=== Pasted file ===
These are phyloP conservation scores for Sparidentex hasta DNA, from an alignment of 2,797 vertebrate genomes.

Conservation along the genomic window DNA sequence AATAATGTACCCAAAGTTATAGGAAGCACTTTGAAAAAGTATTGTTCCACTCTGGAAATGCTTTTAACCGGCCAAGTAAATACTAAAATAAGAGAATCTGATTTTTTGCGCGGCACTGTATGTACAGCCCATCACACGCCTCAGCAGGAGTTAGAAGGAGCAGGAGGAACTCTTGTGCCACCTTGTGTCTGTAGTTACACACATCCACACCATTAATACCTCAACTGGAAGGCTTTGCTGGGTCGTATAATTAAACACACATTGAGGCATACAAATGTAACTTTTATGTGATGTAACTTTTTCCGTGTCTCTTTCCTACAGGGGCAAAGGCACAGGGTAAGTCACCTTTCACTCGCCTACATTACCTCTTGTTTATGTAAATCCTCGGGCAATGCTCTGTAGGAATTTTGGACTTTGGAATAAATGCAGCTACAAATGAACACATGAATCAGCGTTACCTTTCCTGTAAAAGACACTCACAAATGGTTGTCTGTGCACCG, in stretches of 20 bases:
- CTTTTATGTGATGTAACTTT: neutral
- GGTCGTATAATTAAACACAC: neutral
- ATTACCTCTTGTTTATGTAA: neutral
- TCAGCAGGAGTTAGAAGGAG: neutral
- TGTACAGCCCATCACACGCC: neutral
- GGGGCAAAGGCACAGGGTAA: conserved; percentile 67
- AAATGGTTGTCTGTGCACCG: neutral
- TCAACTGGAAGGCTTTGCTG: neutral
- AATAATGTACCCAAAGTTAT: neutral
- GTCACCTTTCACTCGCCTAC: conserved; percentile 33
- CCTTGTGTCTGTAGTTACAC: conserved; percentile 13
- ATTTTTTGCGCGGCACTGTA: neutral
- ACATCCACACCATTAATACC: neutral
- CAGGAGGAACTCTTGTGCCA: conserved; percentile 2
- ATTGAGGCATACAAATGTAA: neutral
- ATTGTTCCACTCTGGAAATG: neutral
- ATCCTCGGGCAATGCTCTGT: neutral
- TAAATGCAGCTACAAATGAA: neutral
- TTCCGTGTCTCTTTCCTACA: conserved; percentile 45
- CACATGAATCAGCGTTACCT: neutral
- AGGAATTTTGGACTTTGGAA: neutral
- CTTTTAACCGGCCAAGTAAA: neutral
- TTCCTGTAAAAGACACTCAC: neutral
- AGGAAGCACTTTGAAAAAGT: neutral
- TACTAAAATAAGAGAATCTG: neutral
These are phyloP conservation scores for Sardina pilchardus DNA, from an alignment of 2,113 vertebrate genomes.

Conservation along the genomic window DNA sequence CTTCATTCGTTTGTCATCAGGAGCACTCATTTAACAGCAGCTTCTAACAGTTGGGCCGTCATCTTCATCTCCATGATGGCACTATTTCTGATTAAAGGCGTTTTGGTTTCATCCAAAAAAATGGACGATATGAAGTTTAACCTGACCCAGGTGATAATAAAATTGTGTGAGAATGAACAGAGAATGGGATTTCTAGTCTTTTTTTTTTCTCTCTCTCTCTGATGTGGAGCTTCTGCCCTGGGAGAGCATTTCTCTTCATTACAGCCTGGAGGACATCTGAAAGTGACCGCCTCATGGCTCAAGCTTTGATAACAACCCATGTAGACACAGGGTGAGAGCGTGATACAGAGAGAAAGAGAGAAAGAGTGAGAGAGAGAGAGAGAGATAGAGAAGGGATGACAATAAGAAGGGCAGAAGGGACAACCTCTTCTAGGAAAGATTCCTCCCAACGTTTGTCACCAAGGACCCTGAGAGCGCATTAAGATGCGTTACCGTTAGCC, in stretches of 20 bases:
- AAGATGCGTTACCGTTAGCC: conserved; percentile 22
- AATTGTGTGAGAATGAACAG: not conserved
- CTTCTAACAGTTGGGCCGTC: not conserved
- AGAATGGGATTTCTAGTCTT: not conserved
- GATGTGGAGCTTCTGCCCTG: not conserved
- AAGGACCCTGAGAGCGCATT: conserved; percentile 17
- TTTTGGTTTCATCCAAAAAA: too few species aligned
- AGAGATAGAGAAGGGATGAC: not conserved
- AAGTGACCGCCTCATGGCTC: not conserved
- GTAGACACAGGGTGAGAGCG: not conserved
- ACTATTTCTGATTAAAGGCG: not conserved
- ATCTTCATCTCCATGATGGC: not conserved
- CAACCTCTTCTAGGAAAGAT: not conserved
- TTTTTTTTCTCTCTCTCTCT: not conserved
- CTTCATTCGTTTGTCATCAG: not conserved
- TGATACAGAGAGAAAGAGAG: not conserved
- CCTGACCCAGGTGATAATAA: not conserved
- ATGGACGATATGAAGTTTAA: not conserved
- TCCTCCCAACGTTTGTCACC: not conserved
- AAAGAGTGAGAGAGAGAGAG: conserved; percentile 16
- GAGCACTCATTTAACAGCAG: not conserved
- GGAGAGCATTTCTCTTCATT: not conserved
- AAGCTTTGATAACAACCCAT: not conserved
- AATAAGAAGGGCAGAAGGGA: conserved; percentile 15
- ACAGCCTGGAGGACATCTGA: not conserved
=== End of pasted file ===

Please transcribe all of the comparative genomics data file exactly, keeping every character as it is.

These are phyloP conservation scores for Sparidentex hasta DNA, from an alignment of 2,797 vertebrate genomes.

Conservation along the genomic window DNA sequence AATAATGTACCCAAAGTTATAGGAAGCACTTTGAAAAAGTATTGTTCCACTCTGGAAATGCTTTTAACCGGCCAAGTAAATACTAAAATAAGAGAATCTGATTTTTTGCGCGGCACTGTATGTACAGCCCATCACACGCCTCAGCAGGAGTTAGAAGGAGCAGGAGGAACTCTTGTGCCACCTTGTGTCTGTAGTTACACACATCCACACCATTAATACCTCAACTGGAAGGCTTTGCTGGGTCGTATAATTAAACACACATTGAGGCATACAAATGTAACTTTTATGTGATGTAACTTTTTCCGTGTCTCTTTCCTACAGGGGCAAAGGCACAGGGTAAGTCACCTTTCACTCGCCTACATTACCTCTTGTTTATGTAAATCCTCGGGCAATGCTCTGTAGGAATTTTGGACTTTGGAATAAATGCAGCTACAAATGAACACATGAATCAGCGTTACCTTTCCTGTAAAAGACACTCACAAATGGTTGTCTGTGCACCG, in stretches of 20 bases:
- CTTTTATGTGATGTAACTTT: neutral
- GGTCGTATAATTAAACACAC: neutral
- ATTACCTCTTGTTTATGTAA: neutral
- TCAGCAGGAGTTAGAAGGAG: neutral
- TGTACAGCCCATCACACGCC: neutral
- GGGGCAAAGGCACAGGGTAA: conserved; percentile 67
- AAATGGTTGTCTGTGCACCG: neutral
- TCAACTGGAAGGCTTTGCTG: neutral
- AATAATGTACCCAAAGTTAT: neutral
- GTCACCTTTCACTCGCCTAC: conserved; percentile 33
- CCTTGTGTCTGTAGTTACAC: conserved; percentile 13
- ATTTTTTGCGCGGCACTGTA: neutral
- ACATCCACACCATTAATACC: neutral
- CAGGAGGAACTCTTGTGCCA: conserved; percentile 2
- ATTGAGGCATACAAATGTAA: neutral
- ATTGTTCCACTCTGGAAATG: neutral
- ATCCTCGGGCAATGCTCTGT: neutral
- TAAATGCAGCTACAAATGAA: neutral
- TTCCGTGTCTCTTTCCTACA: conserved; percentile 45
- CACATGAATCAGCGTTACCT: neutral
- AGGAATTTTGGACTTTGGAA: neutral
- CTTTTAACCGGCCAAGTAAA: neutral
- TTCCTGTAAAAGACACTCAC: neutral
- AGGAAGCACTTTGAAAAAGT: neutral
- TACTAAAATAAGAGAATCTG: neutral
These are phyloP conservation scores for Sardina pilchardus DNA, from an alignment of 2,113 vertebrate genomes.

Conservation along the genomic window DNA sequence CTTCATTCGTTTGTCATCAGGAGCACTCATTTAACAGCAGCTTCTAACAGTTGGGCCGTCATCTTCATCTCCATGATGGCACTATTTCTGATTAAAGGCGTTTTGGTTTCATCCAAAAAAATGGACGATATGAAGTTTAACCTGACCCAGGTGATAATAAAATTGTGTGAGAATGAACAGAGAATGGGATTTCTAGTCTTTTTTTTTTCTCTCTCTCTCTGATGTGGAGCTTCTGCCCTGGGAGAGCATTTCTCTTCATTACAGCCTGGAGGACATCTGAAAGTGACCGCCTCATGGCTCAAGCTTTGATAACAACCCATGTAGACACAGGGTGAGAGCGTGATACAGAGAGAAAGAGAGAAAGAGTGAGAGAGAGAGAGAGAGATAGAGAAGGGATGACAATAAGAAGGGCAGAAGGGACAACCTCTTCTAGGAAAGATTCCTCCCAACGTTTGTCACCAAGGACCCTGAGAGCGCATTAAGATGCGTTACCGTTAGCC, in stretches of 20 bases:
- AAGATGCGTTACCGTTAGCC: conserved; percentile 22
- AATTGTGTGAGAATGAACAG: not conserved
- CTTCTAACAGTTGGGCCGTC: not conserved
- AGAATGGGATTTCTAGTCTT: not conserved
- GATGTGGAGCTTCTGCCCTG: not conserved
- AAGGACCCTGAGAGCGCATT: conserved; percentile 17
- TTTTGGTTTCATCCAAAAAA: too few species aligned
- AGAGATAGAGAAGGGATGAC: not conserved
- AAGTGACCGCCTCATGGCTC: not conserved
- GTAGACACAGGGTGAGAGCG: not conserved
- ACTATTTCTGATTAAAGGCG: not conserved
- ATCTTCATCTCCATGATGGC: not conserved
- CAACCTCTTCTAGGAAAGAT: not conserved
- TTTTTTTTCTCTCTCTCTCT: not conserved
- CTTCATTCGTTTGTCATCAG: not conserved
- TGATACAGAGAGAAAGAGAG: not conserved
- CCTGACCCAGGTGATAATAA: not conserved
- ATGGACGATATGAAGTTTAA: not conserved
- TCCTCCCAACGTTTGTCACC: not conserved
- AAAGAGTGAGAGAGAGAGAG: conserved; percentile 16
- GAGCACTCATTTAACAGCAG: not conserved
- GGAGAGCATTTCTCTTCATT: not conserved
- AAGCTTTGATAACAACCCAT: not conserved
- AATAAGAAGGGCAGAAGGGA: conserved; percentile 15
- ACAGCCTGGAGGACATCTGA: not conserved